CAEN, France -- Stone-throwing, insults and dangerous manoeuvres on the high seas: French and British fishermen clashed in the English Channel over a hoard of scallops Tuesday, the latest flare-up in a years-long war over the prized shellfish. The British were heavily outnumbered at five boats to around 35 French vessels, according to maritime official Ingrid Parot, and were eventually chased from the scallop-rich waters of the Baie de Seine area of Normandy.
The skirmish took place more than 12 nautical miles out to sea where the British are legally allowed to fish all year round.
But their French counterparts, restricted to fishing for scallops between October 1 and May 15, have accused the British of depleting stocks and want them to face the same rules.
"The French went to contact the British to stop them working and they clashed with each other. Apparently there was stone-throwing, but no injuries," said Normandy fishing chief Dimitri Rogoff.
Rogoff said "around 40" French boats had gathered overnight in protest at British "pillaging" of the scallop supply.
Some of the boats rammed others -- leaving holes in three vessels, footage from local channel France 3 Normandie showed -- as the angry French fishermen threw smoke-bombs and hurled insults at British rivals.
Parot told CBS News partner network BBC News that the situation early Wednesday morning in the channel had become "extremely tense," and both sides had hurled objects at each other. But she defended sending only one boat to respond to the confrontation, saying "the aim was to stop the tensions from increasing," but adding that more law enforcement vessels would be sent "if it's necessary" in any future clashes.
Mike Park, chief executive of the Scottish White Fish Producers Association, said the incident was "high seas piracy" but said the French had agreed to a request for talks.
"We need to decrease tensions in the whole area," he told the BBC's Victoria Derbyshire programme.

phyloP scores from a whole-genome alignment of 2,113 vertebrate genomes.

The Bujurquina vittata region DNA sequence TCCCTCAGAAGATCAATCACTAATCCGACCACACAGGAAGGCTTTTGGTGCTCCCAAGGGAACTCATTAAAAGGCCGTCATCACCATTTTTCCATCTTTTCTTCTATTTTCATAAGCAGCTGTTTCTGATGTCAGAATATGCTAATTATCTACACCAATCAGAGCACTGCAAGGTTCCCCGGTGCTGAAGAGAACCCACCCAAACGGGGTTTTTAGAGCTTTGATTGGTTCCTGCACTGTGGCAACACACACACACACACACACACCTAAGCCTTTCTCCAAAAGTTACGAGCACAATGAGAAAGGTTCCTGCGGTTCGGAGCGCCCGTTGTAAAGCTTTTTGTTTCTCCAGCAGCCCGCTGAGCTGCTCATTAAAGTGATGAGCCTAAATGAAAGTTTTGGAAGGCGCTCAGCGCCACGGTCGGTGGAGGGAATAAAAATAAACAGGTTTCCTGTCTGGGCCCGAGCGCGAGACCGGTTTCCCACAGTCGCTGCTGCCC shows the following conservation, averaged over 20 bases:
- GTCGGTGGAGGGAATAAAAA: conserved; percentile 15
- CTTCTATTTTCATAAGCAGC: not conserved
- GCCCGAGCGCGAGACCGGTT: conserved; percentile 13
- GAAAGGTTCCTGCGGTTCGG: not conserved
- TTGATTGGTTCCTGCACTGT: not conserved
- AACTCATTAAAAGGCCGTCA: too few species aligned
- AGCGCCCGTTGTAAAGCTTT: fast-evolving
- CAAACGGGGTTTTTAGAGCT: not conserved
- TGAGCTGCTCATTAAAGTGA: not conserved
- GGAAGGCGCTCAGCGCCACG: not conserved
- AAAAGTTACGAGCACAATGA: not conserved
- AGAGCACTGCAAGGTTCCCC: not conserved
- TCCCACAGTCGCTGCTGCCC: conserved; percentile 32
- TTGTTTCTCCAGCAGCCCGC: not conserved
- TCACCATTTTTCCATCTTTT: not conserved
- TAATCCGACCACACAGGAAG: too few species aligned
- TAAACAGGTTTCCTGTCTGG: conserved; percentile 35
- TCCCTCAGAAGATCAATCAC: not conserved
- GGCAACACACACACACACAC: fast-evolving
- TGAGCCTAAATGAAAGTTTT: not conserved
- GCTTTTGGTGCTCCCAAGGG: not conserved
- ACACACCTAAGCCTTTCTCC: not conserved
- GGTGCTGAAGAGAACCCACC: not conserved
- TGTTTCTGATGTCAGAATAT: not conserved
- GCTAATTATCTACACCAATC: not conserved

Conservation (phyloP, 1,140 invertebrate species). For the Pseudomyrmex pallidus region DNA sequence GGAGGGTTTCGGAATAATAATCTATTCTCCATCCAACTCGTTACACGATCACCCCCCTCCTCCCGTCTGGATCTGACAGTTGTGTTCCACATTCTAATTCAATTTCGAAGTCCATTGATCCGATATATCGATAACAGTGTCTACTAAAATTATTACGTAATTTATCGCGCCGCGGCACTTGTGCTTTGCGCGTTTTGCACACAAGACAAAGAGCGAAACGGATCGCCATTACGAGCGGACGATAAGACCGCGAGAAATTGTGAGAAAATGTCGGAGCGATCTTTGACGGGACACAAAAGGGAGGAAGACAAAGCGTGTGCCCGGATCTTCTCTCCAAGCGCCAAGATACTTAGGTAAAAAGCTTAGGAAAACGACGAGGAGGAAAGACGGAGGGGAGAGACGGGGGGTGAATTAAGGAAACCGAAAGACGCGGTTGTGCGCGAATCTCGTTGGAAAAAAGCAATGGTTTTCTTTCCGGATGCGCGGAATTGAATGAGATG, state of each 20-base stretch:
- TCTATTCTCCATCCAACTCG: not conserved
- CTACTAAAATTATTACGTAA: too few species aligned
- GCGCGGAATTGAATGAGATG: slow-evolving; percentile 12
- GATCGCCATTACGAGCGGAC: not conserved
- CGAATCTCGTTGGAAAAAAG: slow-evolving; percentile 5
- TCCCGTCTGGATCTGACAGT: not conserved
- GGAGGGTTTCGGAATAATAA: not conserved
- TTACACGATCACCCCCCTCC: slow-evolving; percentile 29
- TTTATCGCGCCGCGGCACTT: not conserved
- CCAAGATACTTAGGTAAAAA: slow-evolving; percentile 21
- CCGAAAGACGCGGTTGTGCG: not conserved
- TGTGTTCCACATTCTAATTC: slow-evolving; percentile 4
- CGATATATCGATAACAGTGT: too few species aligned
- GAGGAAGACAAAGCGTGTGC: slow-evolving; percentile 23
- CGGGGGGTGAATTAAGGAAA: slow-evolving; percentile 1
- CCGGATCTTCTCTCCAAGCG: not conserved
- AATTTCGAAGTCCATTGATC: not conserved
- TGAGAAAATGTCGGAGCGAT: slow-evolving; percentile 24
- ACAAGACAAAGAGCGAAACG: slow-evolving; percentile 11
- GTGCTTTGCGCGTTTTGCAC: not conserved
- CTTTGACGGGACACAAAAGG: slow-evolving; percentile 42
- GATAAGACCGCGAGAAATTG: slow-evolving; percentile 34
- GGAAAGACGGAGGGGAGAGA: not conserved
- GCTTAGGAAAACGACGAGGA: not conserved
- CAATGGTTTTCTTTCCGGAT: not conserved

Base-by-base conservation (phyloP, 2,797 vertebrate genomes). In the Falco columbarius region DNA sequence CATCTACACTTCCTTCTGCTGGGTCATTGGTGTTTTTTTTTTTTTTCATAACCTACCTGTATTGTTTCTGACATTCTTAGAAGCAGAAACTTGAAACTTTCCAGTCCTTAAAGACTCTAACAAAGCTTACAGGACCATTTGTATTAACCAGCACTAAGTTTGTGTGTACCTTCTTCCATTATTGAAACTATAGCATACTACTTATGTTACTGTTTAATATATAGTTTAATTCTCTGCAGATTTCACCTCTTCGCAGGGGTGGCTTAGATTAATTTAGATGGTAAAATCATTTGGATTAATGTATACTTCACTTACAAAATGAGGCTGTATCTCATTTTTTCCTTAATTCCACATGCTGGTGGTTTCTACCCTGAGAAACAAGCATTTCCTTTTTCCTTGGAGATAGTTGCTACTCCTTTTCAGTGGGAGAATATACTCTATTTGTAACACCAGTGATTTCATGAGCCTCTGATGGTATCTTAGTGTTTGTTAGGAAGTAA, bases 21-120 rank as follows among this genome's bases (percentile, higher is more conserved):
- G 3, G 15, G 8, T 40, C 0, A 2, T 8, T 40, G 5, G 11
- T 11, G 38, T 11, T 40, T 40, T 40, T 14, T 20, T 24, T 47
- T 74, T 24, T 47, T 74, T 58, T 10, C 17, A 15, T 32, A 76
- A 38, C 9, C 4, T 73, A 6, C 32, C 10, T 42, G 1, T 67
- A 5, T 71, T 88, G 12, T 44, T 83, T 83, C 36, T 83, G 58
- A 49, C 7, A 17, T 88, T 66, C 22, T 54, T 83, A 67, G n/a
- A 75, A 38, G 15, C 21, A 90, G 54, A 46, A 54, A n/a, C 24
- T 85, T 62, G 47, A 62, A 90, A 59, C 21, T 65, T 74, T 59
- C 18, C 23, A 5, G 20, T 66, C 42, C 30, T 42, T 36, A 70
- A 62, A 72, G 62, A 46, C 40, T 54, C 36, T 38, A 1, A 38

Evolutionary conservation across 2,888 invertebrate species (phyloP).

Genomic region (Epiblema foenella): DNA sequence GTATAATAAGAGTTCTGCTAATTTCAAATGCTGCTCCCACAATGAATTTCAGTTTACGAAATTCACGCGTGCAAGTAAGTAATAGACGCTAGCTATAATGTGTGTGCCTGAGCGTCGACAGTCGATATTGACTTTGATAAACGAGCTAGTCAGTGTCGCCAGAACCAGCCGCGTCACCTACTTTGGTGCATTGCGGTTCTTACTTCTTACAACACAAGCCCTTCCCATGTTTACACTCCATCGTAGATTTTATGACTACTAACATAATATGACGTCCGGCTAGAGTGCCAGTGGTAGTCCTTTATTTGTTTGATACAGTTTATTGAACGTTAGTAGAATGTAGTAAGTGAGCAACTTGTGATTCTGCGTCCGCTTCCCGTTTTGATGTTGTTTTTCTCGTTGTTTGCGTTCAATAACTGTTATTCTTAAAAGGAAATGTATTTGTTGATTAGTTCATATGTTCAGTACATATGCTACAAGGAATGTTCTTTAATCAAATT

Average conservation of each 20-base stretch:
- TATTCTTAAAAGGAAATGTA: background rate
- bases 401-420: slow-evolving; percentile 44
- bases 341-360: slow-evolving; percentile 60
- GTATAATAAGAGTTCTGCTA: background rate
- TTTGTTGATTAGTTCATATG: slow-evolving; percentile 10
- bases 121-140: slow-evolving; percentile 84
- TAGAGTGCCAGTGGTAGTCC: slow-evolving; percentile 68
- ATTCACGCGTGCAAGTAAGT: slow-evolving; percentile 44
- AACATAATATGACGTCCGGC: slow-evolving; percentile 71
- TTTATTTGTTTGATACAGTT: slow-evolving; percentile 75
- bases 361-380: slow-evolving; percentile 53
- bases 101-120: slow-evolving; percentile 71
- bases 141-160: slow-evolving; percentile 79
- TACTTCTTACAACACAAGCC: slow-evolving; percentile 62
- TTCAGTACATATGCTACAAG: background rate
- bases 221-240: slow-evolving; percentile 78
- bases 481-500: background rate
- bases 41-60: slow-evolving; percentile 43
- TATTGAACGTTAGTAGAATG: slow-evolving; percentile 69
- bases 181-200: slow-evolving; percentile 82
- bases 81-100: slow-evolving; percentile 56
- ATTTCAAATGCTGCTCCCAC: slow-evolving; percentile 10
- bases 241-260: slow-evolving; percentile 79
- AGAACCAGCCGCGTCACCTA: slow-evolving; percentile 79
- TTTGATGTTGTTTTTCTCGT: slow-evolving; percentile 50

"We are advising all parties to be calm as from the video clips some vessels are manoeuvring very dangerously," Barrie Deas, chief executive of Britain's National Federation of Fishermen's Organisations, told AFP.
"We have raised the matter with the British government and asked for protection for our vessels which are fishing legitimately," he added. "The deeper issues behind the clashes should be settled by talking around the table, not on the high seas where people could be hurt."
Tensions have been high between British and French fishermen for some 15 years over the issue, leading to angry disputes that have been dubbed "Scallop Wars".
The two sides have reached annual agreements over the past five years but the French blocked a deal this year, according to Rogoff, who said they had had enough.
"For the Brits, it's an open bar -- they fish when they want, where they want, and as much as they want," he complained.
The problem has grown worse over the past 15 years as English, Scottish and Irish boats have upped their catches considerably, he added.
"We don't want to stop them from fishing, but they could at least wait until October 1 so that we can share," he said.
Norman fishermen also complain that the British use much bigger trawlers -- 398 feet or more -- around double the size of their own, which use more artisan techniques.
The biggest British vessels can freeze the scallops directly on board.
"Scallops are a flagship product for Normandy, a primary resource and a highly sensitive issue," said Rogoff.
Ifnext year without a deal, this would solve the problem for the Normans, he added.
"After March 29, 2019 they would be treated as a third party and would no longer have access to these areas," he said.
The pro-Brexit organisation Fishing for Leave has however denounced the "hypocrisy" of French fishermen, charging that they have caught 60 percent of the fish in British waters over the past 40 years.